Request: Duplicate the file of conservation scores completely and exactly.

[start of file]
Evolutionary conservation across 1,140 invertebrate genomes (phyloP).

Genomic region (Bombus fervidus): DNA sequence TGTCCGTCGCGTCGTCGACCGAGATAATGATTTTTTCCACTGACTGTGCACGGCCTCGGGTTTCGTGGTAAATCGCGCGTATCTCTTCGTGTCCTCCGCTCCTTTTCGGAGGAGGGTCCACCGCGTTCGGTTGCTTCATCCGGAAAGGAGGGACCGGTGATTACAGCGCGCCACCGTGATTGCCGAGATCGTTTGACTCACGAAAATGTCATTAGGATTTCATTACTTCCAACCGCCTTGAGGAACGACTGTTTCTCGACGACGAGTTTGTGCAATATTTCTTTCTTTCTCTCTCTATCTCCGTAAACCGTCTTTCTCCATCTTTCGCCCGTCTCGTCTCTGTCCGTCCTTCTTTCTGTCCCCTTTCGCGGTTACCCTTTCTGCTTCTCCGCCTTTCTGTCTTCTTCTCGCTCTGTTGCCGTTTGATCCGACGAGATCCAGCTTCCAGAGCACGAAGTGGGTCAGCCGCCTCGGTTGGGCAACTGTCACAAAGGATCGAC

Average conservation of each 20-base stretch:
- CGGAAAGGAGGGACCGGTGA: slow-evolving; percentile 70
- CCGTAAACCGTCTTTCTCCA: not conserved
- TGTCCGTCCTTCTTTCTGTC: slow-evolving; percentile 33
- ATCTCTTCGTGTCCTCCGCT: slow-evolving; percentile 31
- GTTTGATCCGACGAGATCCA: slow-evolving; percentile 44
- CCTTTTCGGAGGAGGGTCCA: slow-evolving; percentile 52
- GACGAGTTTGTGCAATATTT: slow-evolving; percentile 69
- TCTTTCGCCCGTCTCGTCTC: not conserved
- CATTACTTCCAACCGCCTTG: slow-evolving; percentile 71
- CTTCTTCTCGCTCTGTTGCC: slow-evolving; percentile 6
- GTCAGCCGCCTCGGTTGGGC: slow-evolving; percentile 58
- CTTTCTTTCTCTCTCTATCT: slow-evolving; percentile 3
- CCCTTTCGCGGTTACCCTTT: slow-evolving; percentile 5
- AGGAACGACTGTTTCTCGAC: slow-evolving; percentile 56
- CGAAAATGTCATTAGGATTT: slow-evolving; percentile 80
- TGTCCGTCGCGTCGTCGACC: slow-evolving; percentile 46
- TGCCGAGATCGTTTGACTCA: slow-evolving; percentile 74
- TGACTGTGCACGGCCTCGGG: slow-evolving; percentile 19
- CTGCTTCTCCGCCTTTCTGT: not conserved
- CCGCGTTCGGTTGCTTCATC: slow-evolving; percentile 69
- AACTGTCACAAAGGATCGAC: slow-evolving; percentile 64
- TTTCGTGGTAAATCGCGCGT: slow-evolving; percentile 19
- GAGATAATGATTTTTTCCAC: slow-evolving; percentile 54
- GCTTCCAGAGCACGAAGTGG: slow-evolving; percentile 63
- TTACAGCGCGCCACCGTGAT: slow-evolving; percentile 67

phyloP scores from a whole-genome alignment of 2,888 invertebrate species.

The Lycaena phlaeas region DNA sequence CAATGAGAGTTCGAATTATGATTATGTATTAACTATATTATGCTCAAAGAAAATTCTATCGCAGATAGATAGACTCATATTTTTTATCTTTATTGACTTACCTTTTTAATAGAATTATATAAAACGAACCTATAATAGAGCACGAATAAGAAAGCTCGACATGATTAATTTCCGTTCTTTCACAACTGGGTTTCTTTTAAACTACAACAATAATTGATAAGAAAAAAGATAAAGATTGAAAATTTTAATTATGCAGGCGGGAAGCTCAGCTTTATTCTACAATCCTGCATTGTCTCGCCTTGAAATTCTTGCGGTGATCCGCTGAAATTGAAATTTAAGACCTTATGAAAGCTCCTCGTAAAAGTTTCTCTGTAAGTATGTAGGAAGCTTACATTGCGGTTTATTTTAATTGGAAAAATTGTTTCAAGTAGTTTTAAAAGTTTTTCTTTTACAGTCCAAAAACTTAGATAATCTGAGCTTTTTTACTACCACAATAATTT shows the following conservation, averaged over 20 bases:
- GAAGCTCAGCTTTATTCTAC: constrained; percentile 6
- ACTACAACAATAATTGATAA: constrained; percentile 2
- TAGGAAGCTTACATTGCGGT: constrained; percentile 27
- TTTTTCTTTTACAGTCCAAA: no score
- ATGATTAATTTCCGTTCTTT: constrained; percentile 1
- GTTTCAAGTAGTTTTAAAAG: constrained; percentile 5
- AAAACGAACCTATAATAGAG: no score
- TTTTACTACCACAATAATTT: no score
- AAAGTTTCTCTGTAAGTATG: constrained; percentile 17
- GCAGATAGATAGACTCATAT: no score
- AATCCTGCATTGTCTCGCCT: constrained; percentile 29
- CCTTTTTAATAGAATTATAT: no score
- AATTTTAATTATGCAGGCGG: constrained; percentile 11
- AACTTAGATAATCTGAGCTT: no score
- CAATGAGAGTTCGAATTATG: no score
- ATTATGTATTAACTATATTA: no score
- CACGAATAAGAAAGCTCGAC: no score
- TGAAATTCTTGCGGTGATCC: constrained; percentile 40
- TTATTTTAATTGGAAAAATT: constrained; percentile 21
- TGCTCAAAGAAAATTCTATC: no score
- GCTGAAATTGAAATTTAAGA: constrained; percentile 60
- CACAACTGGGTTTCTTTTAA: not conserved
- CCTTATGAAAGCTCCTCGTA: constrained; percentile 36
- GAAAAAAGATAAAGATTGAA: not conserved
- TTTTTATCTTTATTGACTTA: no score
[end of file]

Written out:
Evolutionary conservation across 1,140 invertebrate genomes (phyloP).

Genomic region (Bombus fervidus): DNA sequence TGTCCGTCGCGTCGTCGACCGAGATAATGATTTTTTCCACTGACTGTGCACGGCCTCGGGTTTCGTGGTAAATCGCGCGTATCTCTTCGTGTCCTCCGCTCCTTTTCGGAGGAGGGTCCACCGCGTTCGGTTGCTTCATCCGGAAAGGAGGGACCGGTGATTACAGCGCGCCACCGTGATTGCCGAGATCGTTTGACTCACGAAAATGTCATTAGGATTTCATTACTTCCAACCGCCTTGAGGAACGACTGTTTCTCGACGACGAGTTTGTGCAATATTTCTTTCTTTCTCTCTCTATCTCCGTAAACCGTCTTTCTCCATCTTTCGCCCGTCTCGTCTCTGTCCGTCCTTCTTTCTGTCCCCTTTCGCGGTTACCCTTTCTGCTTCTCCGCCTTTCTGTCTTCTTCTCGCTCTGTTGCCGTTTGATCCGACGAGATCCAGCTTCCAGAGCACGAAGTGGGTCAGCCGCCTCGGTTGGGCAACTGTCACAAAGGATCGAC

Average conservation of each 20-base stretch:
- CGGAAAGGAGGGACCGGTGA: slow-evolving; percentile 70
- CCGTAAACCGTCTTTCTCCA: not conserved
- TGTCCGTCCTTCTTTCTGTC: slow-evolving; percentile 33
- ATCTCTTCGTGTCCTCCGCT: slow-evolving; percentile 31
- GTTTGATCCGACGAGATCCA: slow-evolving; percentile 44
- CCTTTTCGGAGGAGGGTCCA: slow-evolving; percentile 52
- GACGAGTTTGTGCAATATTT: slow-evolving; percentile 69
- TCTTTCGCCCGTCTCGTCTC: not conserved
- CATTACTTCCAACCGCCTTG: slow-evolving; percentile 71
- CTTCTTCTCGCTCTGTTGCC: slow-evolving; percentile 6
- GTCAGCCGCCTCGGTTGGGC: slow-evolving; percentile 58
- CTTTCTTTCTCTCTCTATCT: slow-evolving; percentile 3
- CCCTTTCGCGGTTACCCTTT: slow-evolving; percentile 5
- AGGAACGACTGTTTCTCGAC: slow-evolving; percentile 56
- CGAAAATGTCATTAGGATTT: slow-evolving; percentile 80
- TGTCCGTCGCGTCGTCGACC: slow-evolving; percentile 46
- TGCCGAGATCGTTTGACTCA: slow-evolving; percentile 74
- TGACTGTGCACGGCCTCGGG: slow-evolving; percentile 19
- CTGCTTCTCCGCCTTTCTGT: not conserved
- CCGCGTTCGGTTGCTTCATC: slow-evolving; percentile 69
- AACTGTCACAAAGGATCGAC: slow-evolving; percentile 64
- TTTCGTGGTAAATCGCGCGT: slow-evolving; percentile 19
- GAGATAATGATTTTTTCCAC: slow-evolving; percentile 54
- GCTTCCAGAGCACGAAGTGG: slow-evolving; percentile 63
- TTACAGCGCGCCACCGTGAT: slow-evolving; percentile 67

phyloP scores from a whole-genome alignment of 2,888 invertebrate species.

The Lycaena phlaeas region DNA sequence CAATGAGAGTTCGAATTATGATTATGTATTAACTATATTATGCTCAAAGAAAATTCTATCGCAGATAGATAGACTCATATTTTTTATCTTTATTGACTTACCTTTTTAATAGAATTATATAAAACGAACCTATAATAGAGCACGAATAAGAAAGCTCGACATGATTAATTTCCGTTCTTTCACAACTGGGTTTCTTTTAAACTACAACAATAATTGATAAGAAAAAAGATAAAGATTGAAAATTTTAATTATGCAGGCGGGAAGCTCAGCTTTATTCTACAATCCTGCATTGTCTCGCCTTGAAATTCTTGCGGTGATCCGCTGAAATTGAAATTTAAGACCTTATGAAAGCTCCTCGTAAAAGTTTCTCTGTAAGTATGTAGGAAGCTTACATTGCGGTTTATTTTAATTGGAAAAATTGTTTCAAGTAGTTTTAAAAGTTTTTCTTTTACAGTCCAAAAACTTAGATAATCTGAGCTTTTTTACTACCACAATAATTT shows the following conservation, averaged over 20 bases:
- GAAGCTCAGCTTTATTCTAC: constrained; percentile 6
- ACTACAACAATAATTGATAA: constrained; percentile 2
- TAGGAAGCTTACATTGCGGT: constrained; percentile 27
- TTTTTCTTTTACAGTCCAAA: no score
- ATGATTAATTTCCGTTCTTT: constrained; percentile 1
- GTTTCAAGTAGTTTTAAAAG: constrained; percentile 5
- AAAACGAACCTATAATAGAG: no score
- TTTTACTACCACAATAATTT: no score
- AAAGTTTCTCTGTAAGTATG: constrained; percentile 17
- GCAGATAGATAGACTCATAT: no score
- AATCCTGCATTGTCTCGCCT: constrained; percentile 29
- CCTTTTTAATAGAATTATAT: no score
- AATTTTAATTATGCAGGCGG: constrained; percentile 11
- AACTTAGATAATCTGAGCTT: no score
- CAATGAGAGTTCGAATTATG: no score
- ATTATGTATTAACTATATTA: no score
- CACGAATAAGAAAGCTCGAC: no score
- TGAAATTCTTGCGGTGATCC: constrained; percentile 40
- TTATTTTAATTGGAAAAATT: constrained; percentile 21
- TGCTCAAAGAAAATTCTATC: no score
- GCTGAAATTGAAATTTAAGA: constrained; percentile 60
- CACAACTGGGTTTCTTTTAA: not conserved
- CCTTATGAAAGCTCCTCGTA: constrained; percentile 36
- GAAAAAAGATAAAGATTGAA: not conserved
- TTTTTATCTTTATTGACTTA: no score